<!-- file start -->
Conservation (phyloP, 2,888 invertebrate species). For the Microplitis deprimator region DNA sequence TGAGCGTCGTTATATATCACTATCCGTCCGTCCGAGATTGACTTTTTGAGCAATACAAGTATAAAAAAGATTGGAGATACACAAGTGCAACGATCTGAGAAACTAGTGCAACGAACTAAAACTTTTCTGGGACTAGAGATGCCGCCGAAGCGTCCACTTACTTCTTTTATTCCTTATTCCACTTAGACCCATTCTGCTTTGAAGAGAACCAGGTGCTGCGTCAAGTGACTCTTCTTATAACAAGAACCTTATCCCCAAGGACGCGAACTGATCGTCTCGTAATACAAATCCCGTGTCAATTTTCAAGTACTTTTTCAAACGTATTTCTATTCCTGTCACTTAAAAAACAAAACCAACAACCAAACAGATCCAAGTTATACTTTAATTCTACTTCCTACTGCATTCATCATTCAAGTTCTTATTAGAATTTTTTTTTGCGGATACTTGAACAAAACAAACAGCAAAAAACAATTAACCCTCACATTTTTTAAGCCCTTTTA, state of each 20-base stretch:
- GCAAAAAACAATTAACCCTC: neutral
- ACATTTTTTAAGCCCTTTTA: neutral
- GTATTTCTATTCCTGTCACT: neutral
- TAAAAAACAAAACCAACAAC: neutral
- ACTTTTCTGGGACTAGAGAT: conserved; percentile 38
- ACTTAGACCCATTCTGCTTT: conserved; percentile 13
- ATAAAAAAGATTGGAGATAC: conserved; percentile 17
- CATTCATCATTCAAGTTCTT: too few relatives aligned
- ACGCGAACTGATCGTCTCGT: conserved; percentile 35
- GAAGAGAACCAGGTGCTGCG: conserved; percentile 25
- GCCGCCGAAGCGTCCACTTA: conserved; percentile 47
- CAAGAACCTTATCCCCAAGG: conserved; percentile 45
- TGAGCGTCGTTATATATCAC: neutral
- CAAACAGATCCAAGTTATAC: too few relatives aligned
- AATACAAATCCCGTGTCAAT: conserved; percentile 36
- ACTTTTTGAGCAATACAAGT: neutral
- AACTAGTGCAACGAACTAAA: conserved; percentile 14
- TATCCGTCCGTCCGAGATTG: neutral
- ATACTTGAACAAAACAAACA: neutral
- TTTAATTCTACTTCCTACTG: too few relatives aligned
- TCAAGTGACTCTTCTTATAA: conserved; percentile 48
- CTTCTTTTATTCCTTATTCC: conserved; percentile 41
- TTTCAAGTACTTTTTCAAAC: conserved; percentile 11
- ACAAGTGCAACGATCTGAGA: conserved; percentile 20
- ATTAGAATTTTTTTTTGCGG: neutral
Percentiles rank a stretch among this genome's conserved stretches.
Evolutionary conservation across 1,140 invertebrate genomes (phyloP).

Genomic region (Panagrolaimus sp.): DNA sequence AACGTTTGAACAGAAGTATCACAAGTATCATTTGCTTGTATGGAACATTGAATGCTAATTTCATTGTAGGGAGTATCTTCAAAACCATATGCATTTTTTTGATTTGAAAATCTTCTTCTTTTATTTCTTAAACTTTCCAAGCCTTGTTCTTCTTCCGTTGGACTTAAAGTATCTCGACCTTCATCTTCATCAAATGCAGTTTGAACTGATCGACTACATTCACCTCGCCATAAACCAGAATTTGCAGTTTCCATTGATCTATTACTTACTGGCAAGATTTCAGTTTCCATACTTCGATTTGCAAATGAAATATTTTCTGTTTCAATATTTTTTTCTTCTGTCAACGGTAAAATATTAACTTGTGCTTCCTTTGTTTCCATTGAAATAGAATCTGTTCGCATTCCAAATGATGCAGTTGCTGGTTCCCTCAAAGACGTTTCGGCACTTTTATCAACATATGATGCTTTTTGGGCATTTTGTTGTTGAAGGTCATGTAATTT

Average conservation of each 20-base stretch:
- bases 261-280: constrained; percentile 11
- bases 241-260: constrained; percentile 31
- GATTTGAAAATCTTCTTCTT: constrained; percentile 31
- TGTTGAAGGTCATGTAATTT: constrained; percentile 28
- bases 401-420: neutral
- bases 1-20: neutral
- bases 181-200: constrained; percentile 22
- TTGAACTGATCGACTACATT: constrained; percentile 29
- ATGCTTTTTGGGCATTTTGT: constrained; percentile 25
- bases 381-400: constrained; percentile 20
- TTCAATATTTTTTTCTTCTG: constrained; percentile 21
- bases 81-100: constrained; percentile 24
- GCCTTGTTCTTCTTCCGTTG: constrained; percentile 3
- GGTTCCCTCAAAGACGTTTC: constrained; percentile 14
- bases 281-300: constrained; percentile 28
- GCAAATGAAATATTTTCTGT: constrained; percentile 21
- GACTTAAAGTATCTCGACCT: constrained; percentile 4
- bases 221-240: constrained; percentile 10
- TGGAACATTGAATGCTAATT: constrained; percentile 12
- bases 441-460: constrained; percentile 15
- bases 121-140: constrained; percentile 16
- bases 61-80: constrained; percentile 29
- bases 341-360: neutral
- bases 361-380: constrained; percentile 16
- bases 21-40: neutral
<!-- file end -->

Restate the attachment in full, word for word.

Conservation (phyloP, 2,888 invertebrate species). For the Microplitis deprimator region DNA sequence TGAGCGTCGTTATATATCACTATCCGTCCGTCCGAGATTGACTTTTTGAGCAATACAAGTATAAAAAAGATTGGAGATACACAAGTGCAACGATCTGAGAAACTAGTGCAACGAACTAAAACTTTTCTGGGACTAGAGATGCCGCCGAAGCGTCCACTTACTTCTTTTATTCCTTATTCCACTTAGACCCATTCTGCTTTGAAGAGAACCAGGTGCTGCGTCAAGTGACTCTTCTTATAACAAGAACCTTATCCCCAAGGACGCGAACTGATCGTCTCGTAATACAAATCCCGTGTCAATTTTCAAGTACTTTTTCAAACGTATTTCTATTCCTGTCACTTAAAAAACAAAACCAACAACCAAACAGATCCAAGTTATACTTTAATTCTACTTCCTACTGCATTCATCATTCAAGTTCTTATTAGAATTTTTTTTTGCGGATACTTGAACAAAACAAACAGCAAAAAACAATTAACCCTCACATTTTTTAAGCCCTTTTA, state of each 20-base stretch:
- GCAAAAAACAATTAACCCTC: neutral
- ACATTTTTTAAGCCCTTTTA: neutral
- GTATTTCTATTCCTGTCACT: neutral
- TAAAAAACAAAACCAACAAC: neutral
- ACTTTTCTGGGACTAGAGAT: conserved; percentile 38
- ACTTAGACCCATTCTGCTTT: conserved; percentile 13
- ATAAAAAAGATTGGAGATAC: conserved; percentile 17
- CATTCATCATTCAAGTTCTT: too few relatives aligned
- ACGCGAACTGATCGTCTCGT: conserved; percentile 35
- GAAGAGAACCAGGTGCTGCG: conserved; percentile 25
- GCCGCCGAAGCGTCCACTTA: conserved; percentile 47
- CAAGAACCTTATCCCCAAGG: conserved; percentile 45
- TGAGCGTCGTTATATATCAC: neutral
- CAAACAGATCCAAGTTATAC: too few relatives aligned
- AATACAAATCCCGTGTCAAT: conserved; percentile 36
- ACTTTTTGAGCAATACAAGT: neutral
- AACTAGTGCAACGAACTAAA: conserved; percentile 14
- TATCCGTCCGTCCGAGATTG: neutral
- ATACTTGAACAAAACAAACA: neutral
- TTTAATTCTACTTCCTACTG: too few relatives aligned
- TCAAGTGACTCTTCTTATAA: conserved; percentile 48
- CTTCTTTTATTCCTTATTCC: conserved; percentile 41
- TTTCAAGTACTTTTTCAAAC: conserved; percentile 11
- ACAAGTGCAACGATCTGAGA: conserved; percentile 20
- ATTAGAATTTTTTTTTGCGG: neutral
Percentiles rank a stretch among this genome's conserved stretches.
Evolutionary conservation across 1,140 invertebrate genomes (phyloP).

Genomic region (Panagrolaimus sp.): DNA sequence AACGTTTGAACAGAAGTATCACAAGTATCATTTGCTTGTATGGAACATTGAATGCTAATTTCATTGTAGGGAGTATCTTCAAAACCATATGCATTTTTTTGATTTGAAAATCTTCTTCTTTTATTTCTTAAACTTTCCAAGCCTTGTTCTTCTTCCGTTGGACTTAAAGTATCTCGACCTTCATCTTCATCAAATGCAGTTTGAACTGATCGACTACATTCACCTCGCCATAAACCAGAATTTGCAGTTTCCATTGATCTATTACTTACTGGCAAGATTTCAGTTTCCATACTTCGATTTGCAAATGAAATATTTTCTGTTTCAATATTTTTTTCTTCTGTCAACGGTAAAATATTAACTTGTGCTTCCTTTGTTTCCATTGAAATAGAATCTGTTCGCATTCCAAATGATGCAGTTGCTGGTTCCCTCAAAGACGTTTCGGCACTTTTATCAACATATGATGCTTTTTGGGCATTTTGTTGTTGAAGGTCATGTAATTT

Average conservation of each 20-base stretch:
- bases 261-280: constrained; percentile 11
- bases 241-260: constrained; percentile 31
- GATTTGAAAATCTTCTTCTT: constrained; percentile 31
- TGTTGAAGGTCATGTAATTT: constrained; percentile 28
- bases 401-420: neutral
- bases 1-20: neutral
- bases 181-200: constrained; percentile 22
- TTGAACTGATCGACTACATT: constrained; percentile 29
- ATGCTTTTTGGGCATTTTGT: constrained; percentile 25
- bases 381-400: constrained; percentile 20
- TTCAATATTTTTTTCTTCTG: constrained; percentile 21
- bases 81-100: constrained; percentile 24
- GCCTTGTTCTTCTTCCGTTG: constrained; percentile 3
- GGTTCCCTCAAAGACGTTTC: constrained; percentile 14
- bases 281-300: constrained; percentile 28
- GCAAATGAAATATTTTCTGT: constrained; percentile 21
- GACTTAAAGTATCTCGACCT: constrained; percentile 4
- bases 221-240: constrained; percentile 10
- TGGAACATTGAATGCTAATT: constrained; percentile 12
- bases 441-460: constrained; percentile 15
- bases 121-140: constrained; percentile 16
- bases 61-80: constrained; percentile 29
- bases 341-360: neutral
- bases 361-380: constrained; percentile 16
- bases 21-40: neutral